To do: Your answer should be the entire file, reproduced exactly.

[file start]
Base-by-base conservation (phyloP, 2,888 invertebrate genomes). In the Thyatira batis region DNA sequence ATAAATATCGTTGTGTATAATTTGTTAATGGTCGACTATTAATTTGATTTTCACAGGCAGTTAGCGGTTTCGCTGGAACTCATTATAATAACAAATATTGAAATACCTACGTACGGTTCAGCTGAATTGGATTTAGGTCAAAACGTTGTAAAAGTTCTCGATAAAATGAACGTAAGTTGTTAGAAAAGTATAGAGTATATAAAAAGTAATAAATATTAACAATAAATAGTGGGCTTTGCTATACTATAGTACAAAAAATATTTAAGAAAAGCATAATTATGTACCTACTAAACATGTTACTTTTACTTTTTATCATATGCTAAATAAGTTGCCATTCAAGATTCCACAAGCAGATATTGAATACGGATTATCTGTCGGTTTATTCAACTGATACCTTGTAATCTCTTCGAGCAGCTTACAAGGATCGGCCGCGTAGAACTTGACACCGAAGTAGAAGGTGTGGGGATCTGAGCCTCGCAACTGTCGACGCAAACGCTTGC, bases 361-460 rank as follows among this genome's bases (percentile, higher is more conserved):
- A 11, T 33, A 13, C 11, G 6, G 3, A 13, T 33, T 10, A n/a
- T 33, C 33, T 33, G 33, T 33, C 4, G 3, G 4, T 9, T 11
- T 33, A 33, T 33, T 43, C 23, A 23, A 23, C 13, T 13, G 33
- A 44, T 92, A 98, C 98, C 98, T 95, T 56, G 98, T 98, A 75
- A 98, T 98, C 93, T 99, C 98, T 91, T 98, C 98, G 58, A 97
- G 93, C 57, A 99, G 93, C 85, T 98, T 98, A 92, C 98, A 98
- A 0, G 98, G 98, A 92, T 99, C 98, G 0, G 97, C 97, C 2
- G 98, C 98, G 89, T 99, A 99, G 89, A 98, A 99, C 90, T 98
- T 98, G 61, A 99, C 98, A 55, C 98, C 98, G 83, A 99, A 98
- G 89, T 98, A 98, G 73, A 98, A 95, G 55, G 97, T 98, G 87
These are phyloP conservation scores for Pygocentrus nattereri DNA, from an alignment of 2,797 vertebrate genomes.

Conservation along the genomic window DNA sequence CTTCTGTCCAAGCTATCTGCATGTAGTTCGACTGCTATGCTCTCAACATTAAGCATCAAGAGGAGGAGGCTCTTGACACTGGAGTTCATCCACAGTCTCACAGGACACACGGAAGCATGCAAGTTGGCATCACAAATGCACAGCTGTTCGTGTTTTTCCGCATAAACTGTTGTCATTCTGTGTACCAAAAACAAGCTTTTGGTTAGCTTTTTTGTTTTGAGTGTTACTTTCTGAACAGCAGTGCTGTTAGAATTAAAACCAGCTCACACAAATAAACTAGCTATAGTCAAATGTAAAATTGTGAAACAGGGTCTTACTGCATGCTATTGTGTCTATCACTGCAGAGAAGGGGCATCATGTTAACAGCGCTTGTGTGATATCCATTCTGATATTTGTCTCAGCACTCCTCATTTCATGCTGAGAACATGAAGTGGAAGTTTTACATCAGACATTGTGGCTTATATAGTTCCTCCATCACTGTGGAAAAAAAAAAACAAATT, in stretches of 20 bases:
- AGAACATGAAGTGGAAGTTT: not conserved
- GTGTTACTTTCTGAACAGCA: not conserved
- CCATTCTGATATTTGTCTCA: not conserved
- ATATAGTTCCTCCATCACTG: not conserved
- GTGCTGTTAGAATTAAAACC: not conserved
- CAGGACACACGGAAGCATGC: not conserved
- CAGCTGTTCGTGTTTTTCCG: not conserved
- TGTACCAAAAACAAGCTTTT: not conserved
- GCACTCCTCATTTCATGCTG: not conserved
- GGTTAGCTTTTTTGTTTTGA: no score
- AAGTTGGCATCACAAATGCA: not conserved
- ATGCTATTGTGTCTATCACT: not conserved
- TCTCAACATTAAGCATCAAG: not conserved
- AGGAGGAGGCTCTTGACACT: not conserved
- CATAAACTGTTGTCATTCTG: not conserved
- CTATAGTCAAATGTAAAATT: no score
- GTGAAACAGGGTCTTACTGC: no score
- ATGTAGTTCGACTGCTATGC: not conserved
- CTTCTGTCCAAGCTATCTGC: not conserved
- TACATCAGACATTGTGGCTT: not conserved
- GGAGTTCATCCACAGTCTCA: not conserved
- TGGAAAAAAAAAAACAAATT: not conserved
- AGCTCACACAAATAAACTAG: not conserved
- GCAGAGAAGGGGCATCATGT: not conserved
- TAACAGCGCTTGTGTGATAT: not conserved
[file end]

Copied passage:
Base-by-base conservation (phyloP, 2,888 invertebrate genomes). In the Thyatira batis region DNA sequence ATAAATATCGTTGTGTATAATTTGTTAATGGTCGACTATTAATTTGATTTTCACAGGCAGTTAGCGGTTTCGCTGGAACTCATTATAATAACAAATATTGAAATACCTACGTACGGTTCAGCTGAATTGGATTTAGGTCAAAACGTTGTAAAAGTTCTCGATAAAATGAACGTAAGTTGTTAGAAAAGTATAGAGTATATAAAAAGTAATAAATATTAACAATAAATAGTGGGCTTTGCTATACTATAGTACAAAAAATATTTAAGAAAAGCATAATTATGTACCTACTAAACATGTTACTTTTACTTTTTATCATATGCTAAATAAGTTGCCATTCAAGATTCCACAAGCAGATATTGAATACGGATTATCTGTCGGTTTATTCAACTGATACCTTGTAATCTCTTCGAGCAGCTTACAAGGATCGGCCGCGTAGAACTTGACACCGAAGTAGAAGGTGTGGGGATCTGAGCCTCGCAACTGTCGACGCAAACGCTTGC, bases 361-460 rank as follows among this genome's bases (percentile, higher is more conserved):
- A 11, T 33, A 13, C 11, G 6, G 3, A 13, T 33, T 10, A n/a
- T 33, C 33, T 33, G 33, T 33, C 4, G 3, G 4, T 9, T 11
- T 33, A 33, T 33, T 43, C 23, A 23, A 23, C 13, T 13, G 33
- A 44, T 92, A 98, C 98, C 98, T 95, T 56, G 98, T 98, A 75
- A 98, T 98, C 93, T 99, C 98, T 91, T 98, C 98, G 58, A 97
- G 93, C 57, A 99, G 93, C 85, T 98, T 98, A 92, C 98, A 98
- A 0, G 98, G 98, A 92, T 99, C 98, G 0, G 97, C 97, C 2
- G 98, C 98, G 89, T 99, A 99, G 89, A 98, A 99, C 90, T 98
- T 98, G 61, A 99, C 98, A 55, C 98, C 98, G 83, A 99, A 98
- G 89, T 98, A 98, G 73, A 98, A 95, G 55, G 97, T 98, G 87
These are phyloP conservation scores for Pygocentrus nattereri DNA, from an alignment of 2,797 vertebrate genomes.

Conservation along the genomic window DNA sequence CTTCTGTCCAAGCTATCTGCATGTAGTTCGACTGCTATGCTCTCAACATTAAGCATCAAGAGGAGGAGGCTCTTGACACTGGAGTTCATCCACAGTCTCACAGGACACACGGAAGCATGCAAGTTGGCATCACAAATGCACAGCTGTTCGTGTTTTTCCGCATAAACTGTTGTCATTCTGTGTACCAAAAACAAGCTTTTGGTTAGCTTTTTTGTTTTGAGTGTTACTTTCTGAACAGCAGTGCTGTTAGAATTAAAACCAGCTCACACAAATAAACTAGCTATAGTCAAATGTAAAATTGTGAAACAGGGTCTTACTGCATGCTATTGTGTCTATCACTGCAGAGAAGGGGCATCATGTTAACAGCGCTTGTGTGATATCCATTCTGATATTTGTCTCAGCACTCCTCATTTCATGCTGAGAACATGAAGTGGAAGTTTTACATCAGACATTGTGGCTTATATAGTTCCTCCATCACTGTGGAAAAAAAAAAACAAATT, in stretches of 20 bases:
- AGAACATGAAGTGGAAGTTT: not conserved
- GTGTTACTTTCTGAACAGCA: not conserved
- CCATTCTGATATTTGTCTCA: not conserved
- ATATAGTTCCTCCATCACTG: not conserved
- GTGCTGTTAGAATTAAAACC: not conserved
- CAGGACACACGGAAGCATGC: not conserved
- CAGCTGTTCGTGTTTTTCCG: not conserved
- TGTACCAAAAACAAGCTTTT: not conserved
- GCACTCCTCATTTCATGCTG: not conserved
- GGTTAGCTTTTTTGTTTTGA: no score
- AAGTTGGCATCACAAATGCA: not conserved
- ATGCTATTGTGTCTATCACT: not conserved
- TCTCAACATTAAGCATCAAG: not conserved
- AGGAGGAGGCTCTTGACACT: not conserved
- CATAAACTGTTGTCATTCTG: not conserved
- CTATAGTCAAATGTAAAATT: no score
- GTGAAACAGGGTCTTACTGC: no score
- ATGTAGTTCGACTGCTATGC: not conserved
- CTTCTGTCCAAGCTATCTGC: not conserved
- TACATCAGACATTGTGGCTT: not conserved
- GGAGTTCATCCACAGTCTCA: not conserved
- TGGAAAAAAAAAAACAAATT: not conserved
- AGCTCACACAAATAAACTAG: not conserved
- GCAGAGAAGGGGCATCATGT: not conserved
- TAACAGCGCTTGTGTGATAT: not conserved